• It’s a great expansion on sim vs arcade or fantasy vs reality. Some like realistic reloading while other just want to push a button. The amount of realism needs to fit the developer’s intentions and the target gamer. Personal I switch between games that do both so long as they are well executed. Good testing really is the key.

      • Darshan

        Good execution, caring for viewer comfort and immersion in terms of visual and story is what binds some one in virtual world… very much impressed with this amazing VR game…

      • Penn Apcs

        I get what you are saying, but while this is may be more personal preference with traditional games, in VR the approach that leads to the most “presence” seems like the “right” approach to me.

    • Penn Apcs

      Yes, very interesting. Less realism means it feels more real.

  • dota

    1. make waveguide optics based vr headset no more heavy than 2 time the normal specs
    2. release steam app on cell phones
    3. connect 1& 2 with usb-c data connection
    4. U get gaming walkman
    5. Also offer game streaming thru remote servers

  • Darshan

    We have elevator doors in real world, which just open at press of a button
    Why not keep that in game. locate the button with controller pointing out and pressing button on controller just like one would do in real world to open the doors.

    We also have auto doors which just sense presence and open (Malls, Airports, Railway Stations and so on), those can be best fit in VR world too, just developer need to remember to make that sensor brick and IR led on top of the door for sake of realism.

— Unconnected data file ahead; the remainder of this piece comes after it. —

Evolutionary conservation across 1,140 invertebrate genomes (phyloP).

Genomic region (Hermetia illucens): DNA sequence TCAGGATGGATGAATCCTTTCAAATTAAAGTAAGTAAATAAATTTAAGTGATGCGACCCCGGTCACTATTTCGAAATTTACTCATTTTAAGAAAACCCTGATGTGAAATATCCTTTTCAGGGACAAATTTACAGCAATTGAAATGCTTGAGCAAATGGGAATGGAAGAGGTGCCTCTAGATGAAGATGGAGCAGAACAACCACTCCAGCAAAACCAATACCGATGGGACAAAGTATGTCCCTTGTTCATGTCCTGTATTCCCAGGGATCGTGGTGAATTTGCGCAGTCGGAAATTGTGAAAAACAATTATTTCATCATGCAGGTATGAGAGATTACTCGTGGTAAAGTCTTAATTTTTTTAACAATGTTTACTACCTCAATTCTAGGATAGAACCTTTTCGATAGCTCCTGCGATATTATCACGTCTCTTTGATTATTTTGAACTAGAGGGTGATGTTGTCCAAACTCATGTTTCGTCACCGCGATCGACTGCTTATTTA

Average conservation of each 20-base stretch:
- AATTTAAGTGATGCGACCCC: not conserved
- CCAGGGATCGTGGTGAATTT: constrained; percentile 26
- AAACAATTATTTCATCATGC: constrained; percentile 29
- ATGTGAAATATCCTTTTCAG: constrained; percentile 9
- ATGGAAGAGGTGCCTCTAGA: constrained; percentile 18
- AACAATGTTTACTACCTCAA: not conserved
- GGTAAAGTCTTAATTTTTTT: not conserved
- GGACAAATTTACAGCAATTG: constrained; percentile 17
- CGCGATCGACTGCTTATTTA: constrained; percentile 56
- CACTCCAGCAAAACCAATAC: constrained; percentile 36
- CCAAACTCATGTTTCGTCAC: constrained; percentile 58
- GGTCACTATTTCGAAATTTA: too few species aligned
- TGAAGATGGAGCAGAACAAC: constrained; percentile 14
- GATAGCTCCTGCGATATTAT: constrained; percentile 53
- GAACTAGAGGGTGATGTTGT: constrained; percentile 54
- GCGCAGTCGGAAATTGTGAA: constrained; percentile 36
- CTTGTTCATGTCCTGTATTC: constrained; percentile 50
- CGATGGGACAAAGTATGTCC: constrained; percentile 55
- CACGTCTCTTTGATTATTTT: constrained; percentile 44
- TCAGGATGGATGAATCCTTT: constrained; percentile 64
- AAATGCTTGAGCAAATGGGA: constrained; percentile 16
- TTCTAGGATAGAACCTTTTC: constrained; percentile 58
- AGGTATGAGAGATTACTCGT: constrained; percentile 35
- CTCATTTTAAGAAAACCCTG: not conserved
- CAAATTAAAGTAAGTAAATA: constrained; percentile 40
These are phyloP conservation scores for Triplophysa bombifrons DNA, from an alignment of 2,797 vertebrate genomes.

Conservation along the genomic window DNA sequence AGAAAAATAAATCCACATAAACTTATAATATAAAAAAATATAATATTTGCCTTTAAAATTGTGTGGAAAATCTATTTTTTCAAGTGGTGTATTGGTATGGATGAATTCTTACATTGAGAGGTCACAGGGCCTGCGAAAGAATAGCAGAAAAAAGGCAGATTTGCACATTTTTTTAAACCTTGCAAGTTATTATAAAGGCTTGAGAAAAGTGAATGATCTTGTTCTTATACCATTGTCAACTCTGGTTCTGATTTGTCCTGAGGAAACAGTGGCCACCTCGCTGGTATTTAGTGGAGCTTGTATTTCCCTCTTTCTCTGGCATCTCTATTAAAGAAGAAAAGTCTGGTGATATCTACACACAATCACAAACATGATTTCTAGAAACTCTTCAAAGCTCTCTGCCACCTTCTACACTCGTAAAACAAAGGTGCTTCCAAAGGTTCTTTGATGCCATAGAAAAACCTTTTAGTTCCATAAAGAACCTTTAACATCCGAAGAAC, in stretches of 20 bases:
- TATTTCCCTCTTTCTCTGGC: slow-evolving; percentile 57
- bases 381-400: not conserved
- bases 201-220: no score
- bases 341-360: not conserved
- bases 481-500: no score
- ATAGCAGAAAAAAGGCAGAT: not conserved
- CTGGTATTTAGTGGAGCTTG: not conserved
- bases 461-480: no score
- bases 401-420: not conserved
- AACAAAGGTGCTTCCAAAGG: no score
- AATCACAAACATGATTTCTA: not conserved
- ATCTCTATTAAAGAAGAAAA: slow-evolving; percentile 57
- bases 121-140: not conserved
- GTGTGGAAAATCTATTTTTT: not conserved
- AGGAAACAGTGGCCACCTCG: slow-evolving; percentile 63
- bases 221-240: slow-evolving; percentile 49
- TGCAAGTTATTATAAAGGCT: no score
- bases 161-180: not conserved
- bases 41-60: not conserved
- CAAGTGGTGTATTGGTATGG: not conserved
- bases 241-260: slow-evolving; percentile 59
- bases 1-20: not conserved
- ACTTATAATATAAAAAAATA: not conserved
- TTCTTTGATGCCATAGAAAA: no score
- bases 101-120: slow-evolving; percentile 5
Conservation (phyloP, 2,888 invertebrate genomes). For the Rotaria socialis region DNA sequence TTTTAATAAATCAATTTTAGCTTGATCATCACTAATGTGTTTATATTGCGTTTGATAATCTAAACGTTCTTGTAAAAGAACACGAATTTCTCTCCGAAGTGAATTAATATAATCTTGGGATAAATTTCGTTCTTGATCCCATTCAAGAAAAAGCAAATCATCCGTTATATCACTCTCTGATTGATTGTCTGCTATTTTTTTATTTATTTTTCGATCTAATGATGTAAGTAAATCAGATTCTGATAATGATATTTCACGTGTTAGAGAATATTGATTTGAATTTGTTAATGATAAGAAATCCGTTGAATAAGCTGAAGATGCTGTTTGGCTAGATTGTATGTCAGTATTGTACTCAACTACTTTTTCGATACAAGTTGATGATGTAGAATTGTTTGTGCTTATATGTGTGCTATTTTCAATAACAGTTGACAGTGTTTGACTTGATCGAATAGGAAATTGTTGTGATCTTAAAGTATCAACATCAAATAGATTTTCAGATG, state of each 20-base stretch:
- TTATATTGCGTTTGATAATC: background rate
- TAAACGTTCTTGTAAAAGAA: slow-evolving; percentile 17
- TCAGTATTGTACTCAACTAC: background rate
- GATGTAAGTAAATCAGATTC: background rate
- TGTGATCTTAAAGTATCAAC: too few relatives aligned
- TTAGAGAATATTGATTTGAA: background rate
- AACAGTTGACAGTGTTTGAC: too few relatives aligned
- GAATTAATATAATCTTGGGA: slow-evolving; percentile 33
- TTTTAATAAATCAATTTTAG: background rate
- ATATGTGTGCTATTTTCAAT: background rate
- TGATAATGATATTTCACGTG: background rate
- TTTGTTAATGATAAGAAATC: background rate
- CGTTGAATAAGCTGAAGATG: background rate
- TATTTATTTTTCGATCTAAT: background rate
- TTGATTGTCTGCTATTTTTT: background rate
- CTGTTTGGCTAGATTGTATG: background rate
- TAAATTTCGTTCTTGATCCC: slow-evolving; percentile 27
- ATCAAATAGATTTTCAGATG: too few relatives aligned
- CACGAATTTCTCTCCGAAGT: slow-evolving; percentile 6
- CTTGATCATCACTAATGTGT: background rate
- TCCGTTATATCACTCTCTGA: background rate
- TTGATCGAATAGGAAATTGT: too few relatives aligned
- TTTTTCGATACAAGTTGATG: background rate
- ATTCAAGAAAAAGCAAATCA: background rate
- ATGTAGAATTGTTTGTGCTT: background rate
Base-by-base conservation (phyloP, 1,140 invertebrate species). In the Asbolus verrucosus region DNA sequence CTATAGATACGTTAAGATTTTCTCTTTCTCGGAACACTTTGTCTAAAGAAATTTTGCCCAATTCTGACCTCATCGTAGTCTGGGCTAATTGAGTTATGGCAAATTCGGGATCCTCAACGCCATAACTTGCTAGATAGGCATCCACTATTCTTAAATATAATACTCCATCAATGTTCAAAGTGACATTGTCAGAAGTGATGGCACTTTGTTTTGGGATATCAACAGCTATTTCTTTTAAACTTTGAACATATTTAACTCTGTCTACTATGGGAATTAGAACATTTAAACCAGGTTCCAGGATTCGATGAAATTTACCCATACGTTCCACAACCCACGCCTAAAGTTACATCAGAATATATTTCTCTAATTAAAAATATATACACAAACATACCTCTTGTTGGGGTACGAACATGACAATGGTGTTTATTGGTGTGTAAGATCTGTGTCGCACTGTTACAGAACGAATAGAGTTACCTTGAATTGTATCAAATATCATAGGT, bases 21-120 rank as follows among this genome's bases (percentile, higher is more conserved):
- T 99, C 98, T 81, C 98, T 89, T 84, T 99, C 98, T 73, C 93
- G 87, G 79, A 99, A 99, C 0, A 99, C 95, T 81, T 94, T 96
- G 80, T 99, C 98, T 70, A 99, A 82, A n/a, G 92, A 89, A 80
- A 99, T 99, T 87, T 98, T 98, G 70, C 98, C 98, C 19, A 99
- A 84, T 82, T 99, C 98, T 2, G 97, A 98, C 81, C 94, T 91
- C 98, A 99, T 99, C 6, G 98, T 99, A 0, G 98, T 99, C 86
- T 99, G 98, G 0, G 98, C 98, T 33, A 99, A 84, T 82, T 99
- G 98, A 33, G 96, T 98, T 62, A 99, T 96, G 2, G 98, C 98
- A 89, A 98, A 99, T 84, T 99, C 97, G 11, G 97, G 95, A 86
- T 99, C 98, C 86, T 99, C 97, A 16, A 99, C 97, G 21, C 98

• Jorge Gustavo

      The doors was just a example. He was explaining, using the doors, that more realism on interactions aren’t always the best solution for imersion. I am pretty sure that he knows how elevators work.

      • Darshan

        I am just too head to heart excited now to see the work.. bring me some next gen VALVE VR games.

  • phoenixperson

    Real fake doors?

  • brandon9271

    It has doors. Half-life 3 CONFIRMED!

  • Jorge Gustavo

    It’s so fucking obvious what he is saying. But just one small bunch of developers figured out by themselves

    • Darshan

      I hope a few…at least colleagues. we will see results and may post here again too, as we all know what is written on web wall stays almost… how many years please en-light me.

  • care package

    Why all the secrecy when it comes to games in development. Is it so they can feel like they’re on a top secret project?

    • T Sheehan

      Oh please. This is Valve we’re talking about. Proprietors of Steam, the #1 way to sell your second-rate hackjob clone of a real game that a legit studio is developing. They know only too well that whatever they preview to us will have about 30 cheesy chinese bootlegs cluttering up the storefront before their product even has a title.

  • Tricky

    I’ve been holding (unseen by the public) Valve ex-artist Ted Backman of L4D3 Zombies made in 2012. It’s killing me.. I don’t work for Valve.

  • T Sheehan

    Painful cockteases like this are what drives some hackers to backdoor a game company’s network to play the alphas, mistakenly making contact with a military A.I. which then sets off a chain of events that nearly start Global Thermonuclear War. That old chestnut.

    ProtoVision….I have you now.